In mentioning the matter to the Canadian Legislature, I merely announced my intention of opening a correspondence with Her Majesty’s Government, and with the other Colonies, on the subject, in order to indicate the direction in which we were about to seek escape from some of the difficulties pressing on the Government of Canada.

What that correspondence might lead to, or how far ‘Her Majesty’s Government might authorise any practical steps, were questions which I left untouched.

I have, &c.
(Signed) EDMUND HEAD.

The Right Hon. Sir E.B. Lytton,
&c. &c. &c.


No. 8

EXTRACT of a Confidential DESPATCH from Governor SIR E. HEAD to SIR. E.B. LYTTON.

(No. 15.)

October 22, 1858.

I NOW pass on to the third point, that of having assumed the responsibility of mentioning in the speech proroguing Parliament the possibility of an union of the British North American Provinces.

The Minute of Council, forwarded with my despatch of the 9th of September, No. 118, will sufficiently show that I was not blind to: the -fact that any practical measures with regard to such a proposal must originate, not with the Government of Canada, but with that of the Queen. The substance of this Minute of Council was suggested by myself with the view of marking this important point. Nor did I, in fact, by my speech, bring the subject under the notice of the Canadian Parliament for the first time. It was before them at that very time. Early in the last session, Mr. Galt, then unconnected with the Ministry, put on the votes* a notice for the consideration of it, which was not yet disposed of.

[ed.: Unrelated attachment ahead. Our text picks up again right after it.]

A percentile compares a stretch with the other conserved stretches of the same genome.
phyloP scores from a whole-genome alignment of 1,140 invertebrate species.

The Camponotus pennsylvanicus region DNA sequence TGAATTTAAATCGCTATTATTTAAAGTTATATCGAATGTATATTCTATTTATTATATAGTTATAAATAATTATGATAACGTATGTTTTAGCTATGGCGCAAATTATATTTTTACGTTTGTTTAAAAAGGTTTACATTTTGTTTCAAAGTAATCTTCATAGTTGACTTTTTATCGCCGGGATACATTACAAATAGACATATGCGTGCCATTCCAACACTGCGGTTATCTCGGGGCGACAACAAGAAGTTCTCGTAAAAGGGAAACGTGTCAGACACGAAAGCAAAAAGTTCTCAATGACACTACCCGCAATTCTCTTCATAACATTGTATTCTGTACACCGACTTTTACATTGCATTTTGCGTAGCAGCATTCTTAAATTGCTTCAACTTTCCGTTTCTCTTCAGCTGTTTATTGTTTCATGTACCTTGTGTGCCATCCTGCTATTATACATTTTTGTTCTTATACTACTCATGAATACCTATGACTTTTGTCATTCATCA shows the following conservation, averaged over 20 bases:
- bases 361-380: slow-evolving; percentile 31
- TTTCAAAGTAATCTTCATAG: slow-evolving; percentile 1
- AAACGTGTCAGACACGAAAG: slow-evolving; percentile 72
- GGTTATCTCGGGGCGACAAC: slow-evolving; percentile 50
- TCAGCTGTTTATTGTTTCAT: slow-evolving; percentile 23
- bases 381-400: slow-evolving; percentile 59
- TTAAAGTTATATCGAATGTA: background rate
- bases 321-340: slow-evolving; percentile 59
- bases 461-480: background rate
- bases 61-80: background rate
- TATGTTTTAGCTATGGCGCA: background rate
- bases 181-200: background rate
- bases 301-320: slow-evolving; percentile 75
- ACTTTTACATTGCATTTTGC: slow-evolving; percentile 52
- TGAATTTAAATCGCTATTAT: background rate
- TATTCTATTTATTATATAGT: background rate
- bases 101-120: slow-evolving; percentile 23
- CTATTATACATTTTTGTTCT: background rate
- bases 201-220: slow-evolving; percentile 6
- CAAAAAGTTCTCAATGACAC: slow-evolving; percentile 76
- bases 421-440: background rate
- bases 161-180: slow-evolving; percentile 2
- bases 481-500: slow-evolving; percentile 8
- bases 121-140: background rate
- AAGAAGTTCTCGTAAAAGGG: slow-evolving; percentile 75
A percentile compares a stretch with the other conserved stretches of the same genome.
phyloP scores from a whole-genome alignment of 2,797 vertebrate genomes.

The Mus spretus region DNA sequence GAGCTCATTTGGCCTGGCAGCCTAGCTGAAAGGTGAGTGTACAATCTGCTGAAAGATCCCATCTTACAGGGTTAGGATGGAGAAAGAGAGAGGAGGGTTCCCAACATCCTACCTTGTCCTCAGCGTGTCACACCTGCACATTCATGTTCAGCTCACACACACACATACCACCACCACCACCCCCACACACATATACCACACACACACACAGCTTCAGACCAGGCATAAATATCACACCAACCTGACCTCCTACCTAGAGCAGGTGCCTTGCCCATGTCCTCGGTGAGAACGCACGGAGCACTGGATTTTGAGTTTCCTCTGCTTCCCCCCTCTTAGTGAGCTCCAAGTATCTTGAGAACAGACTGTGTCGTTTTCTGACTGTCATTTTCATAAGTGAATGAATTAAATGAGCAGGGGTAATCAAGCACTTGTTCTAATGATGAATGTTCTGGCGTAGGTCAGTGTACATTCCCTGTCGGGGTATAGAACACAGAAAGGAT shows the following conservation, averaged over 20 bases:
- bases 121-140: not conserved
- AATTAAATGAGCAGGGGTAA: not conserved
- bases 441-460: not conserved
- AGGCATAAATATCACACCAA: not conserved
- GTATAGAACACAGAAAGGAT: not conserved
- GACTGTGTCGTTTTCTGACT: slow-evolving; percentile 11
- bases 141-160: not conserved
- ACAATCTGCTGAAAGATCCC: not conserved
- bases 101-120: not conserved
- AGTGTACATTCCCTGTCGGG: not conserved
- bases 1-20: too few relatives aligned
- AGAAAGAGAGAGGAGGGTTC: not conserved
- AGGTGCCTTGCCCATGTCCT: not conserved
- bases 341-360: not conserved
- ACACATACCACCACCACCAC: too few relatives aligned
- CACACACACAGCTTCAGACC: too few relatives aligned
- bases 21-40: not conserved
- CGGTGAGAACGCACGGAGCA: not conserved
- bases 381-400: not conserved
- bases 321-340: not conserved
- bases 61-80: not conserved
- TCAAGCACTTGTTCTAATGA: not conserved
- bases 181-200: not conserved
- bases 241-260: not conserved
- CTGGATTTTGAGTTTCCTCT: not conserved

* Votes and proceedings of the Legislative Assembly, No. 4, Tuesday, March 2, Notices of Motion.

Ditto, No. 82, July 7, 1858.